Steve Art Gallery LLC
USA Oil Painting Reproduction

 
 


Painting ID::  479
Woman in Blue
1874 Musee du Louvre, Paris

 Jean Baptiste Camille  Corot Woman in Blue oil painting reproduction


   
 

 

 
   
      

This artist (Edvard Munch) is not available now.


Painting ID::  29355
Woman in Blue
mk65 ca.1899 Oil on canvas 35x28"

Paul Cezanne Woman in Blue oil painting reproduction


   
 

 

 
   
      


Painting ID::  33817
Woman in Blue
mk86 before 1780 Oil on canvas 76x64cm St Petersburg,Hermitage

Thomas Gainsborough Woman in Blue oil painting reproduction


   
 

 

 
   
      


Painting ID::  33874
Woman in Blue
mk87 1874 Oil on canvas 80x51cm Paris,Musee National du Louvre

Jean Baptiste Camille  Corot Woman in Blue oil painting reproduction


   
 

 

 
   
      


Painting ID::  40758
WOman in Blue
mk156 1874 Oil on canvas 80x50.5cm

Jean Baptiste Camille  Corot WOman in Blue oil painting reproduction


   
 

 

 
   
      


Painting ID::  64371
woman in blue
1874 paris, louvre

Jean Baptiste Camille  Corot woman in blue oil painting reproduction


   
 

 

 
   
      


Painting ID::  64374
woman in blue
1877 the reader'sdigest, pleasantville, n. y

Pierre Renoir woman in blue oil painting reproduction


   
 

 

 
   
      

This artist (pablo picasso) is not available now.


Painting ID::  77571
Woman in Blue
Oil on canvas 76 ?? 64 cm (29.9 ?? 25.2 in) cjr

Thomas Gainsborough Woman in Blue oil painting reproduction


   
 

 

 
   
      


Painting ID::  79528
Woman in Blue
Oil on canvas 76 x 64 cm (29.9 x 25.2 in) Late 1770s - early 1780s cjr

Thomas Gainsborough Woman in Blue oil painting reproduction


   
 

 

 
   
      


Painting ID::  79602
Woman in Blue
Oil on canvas Late 1770s - early 1780s 76 x 64 cm (29.9 x 25.2 in) cjr

Thomas Gainsborough Woman in Blue oil painting reproduction


   
 

 

 
   
      

Thomas Gainsborough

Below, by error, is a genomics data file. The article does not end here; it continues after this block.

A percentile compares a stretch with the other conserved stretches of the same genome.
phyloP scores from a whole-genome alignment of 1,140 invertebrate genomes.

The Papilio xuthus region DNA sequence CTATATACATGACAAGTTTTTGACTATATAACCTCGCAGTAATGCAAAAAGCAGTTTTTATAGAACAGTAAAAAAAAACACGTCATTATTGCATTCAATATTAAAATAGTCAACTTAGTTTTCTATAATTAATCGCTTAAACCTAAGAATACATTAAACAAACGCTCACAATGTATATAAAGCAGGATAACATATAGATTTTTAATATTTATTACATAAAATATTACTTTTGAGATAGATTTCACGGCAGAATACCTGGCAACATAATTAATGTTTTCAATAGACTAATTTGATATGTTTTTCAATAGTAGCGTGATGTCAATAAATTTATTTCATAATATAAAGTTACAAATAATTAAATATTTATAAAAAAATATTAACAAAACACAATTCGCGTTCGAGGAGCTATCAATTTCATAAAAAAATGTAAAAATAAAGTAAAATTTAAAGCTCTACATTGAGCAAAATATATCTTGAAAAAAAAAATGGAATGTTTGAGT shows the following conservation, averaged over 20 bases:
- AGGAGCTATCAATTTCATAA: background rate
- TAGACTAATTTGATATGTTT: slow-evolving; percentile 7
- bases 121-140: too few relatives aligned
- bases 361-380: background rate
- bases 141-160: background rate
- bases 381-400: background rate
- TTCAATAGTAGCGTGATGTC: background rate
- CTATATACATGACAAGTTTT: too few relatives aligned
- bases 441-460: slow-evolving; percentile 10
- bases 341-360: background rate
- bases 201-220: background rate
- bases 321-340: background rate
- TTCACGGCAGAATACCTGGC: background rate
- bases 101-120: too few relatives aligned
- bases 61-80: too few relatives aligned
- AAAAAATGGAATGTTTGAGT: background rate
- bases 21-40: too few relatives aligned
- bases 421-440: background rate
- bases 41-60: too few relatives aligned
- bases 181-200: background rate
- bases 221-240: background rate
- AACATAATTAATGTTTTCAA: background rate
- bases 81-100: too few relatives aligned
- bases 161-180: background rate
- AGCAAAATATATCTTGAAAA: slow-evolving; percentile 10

1727-1788 British Thomas Gainsborough Locations English painter, draughtsman and printmaker. He was the contemporary and rival of Joshua Reynolds, who honoured him on 10 December 1788 with a valedictory Discourse (pubd London, 1789), in which he stated: If ever this nation should produce genius sufficient to acquire to us the honourable distinction of an English School, the name of Gainsborough will be transmitted to posterity, in the history of Art, among the very first of that rising name. He went on to consider Gainsborough portraits, landscapes and fancy pictures within the Old Master tradition, against which, in his view, modern painting had always to match itself. Reynolds was acknowledging a general opinion that Gainsborough was one of the most significant painters of their generation. Less ambitious than Reynolds in his portraits, he nevertheless painted with elegance and virtuosity. He founded his landscape manner largely on the study of northern European artists and developed a very beautiful and often poignant imagery of the British countryside. By the mid-1760s he was making formal allusions to a wide range of previous art, from Rubens and Watteau to, eventually, Claude and Titian. He was as various in his drawings and was among the first to take up the new printmaking techniques of aquatint and soft-ground etching. Because his friend, the musician and painter William Jackson (1730-1803), claimed that Gainsborough detested reading, there has been a tendency to deny him any literacy. He was, nevertheless, as his surviving letters show, verbally adept, extremely witty and highly cultured. He loved music and performed well. He was a person of rapidly changing moods, humorous, brilliant and witty. At the time of his death he was expanding the range of his art, having lived through one of the more complex and creative phases in the history of British painting. He painted with unmatched skill and bravura; while giving the impression of a kind of holy innocence, he was among the most artistically learned and sophisticated painters of his generation. It has been usual to consider his career in terms of the rivalry with Reynolds that was acknowledged by their contemporaries; while Reynolds maintained an intellectual and academic ideal of art, Gainsborough grounded his imagery on contemporary life, maintaining an aesthetic outlook previously given its most powerful expression by William Hogarth. His portraits, landscapes and subject pictures are only now coming to be studied in all their complexity; having previously been viewed as being isolated from the social, philosophical and ideological currents of their time, they have yet to be fully related to them. It is clear, however, that his landscapes and rural pieces, and some of his portraits, were as significant as Reynolds acknowledged them to be in 1788.
Woman in Blue
Oil on canvas Late 1770s - early 1780s 76 x 64 cm (29.9 x 25.2 in) cjr

Related Paintings::.
| Portrait of Carolina Wilhelmina of Orange | Lifeline | Madonna and Child Enthroned with SS.Paulinus,john the Baptist,Andrew,and Matthew |


        
 
   
 

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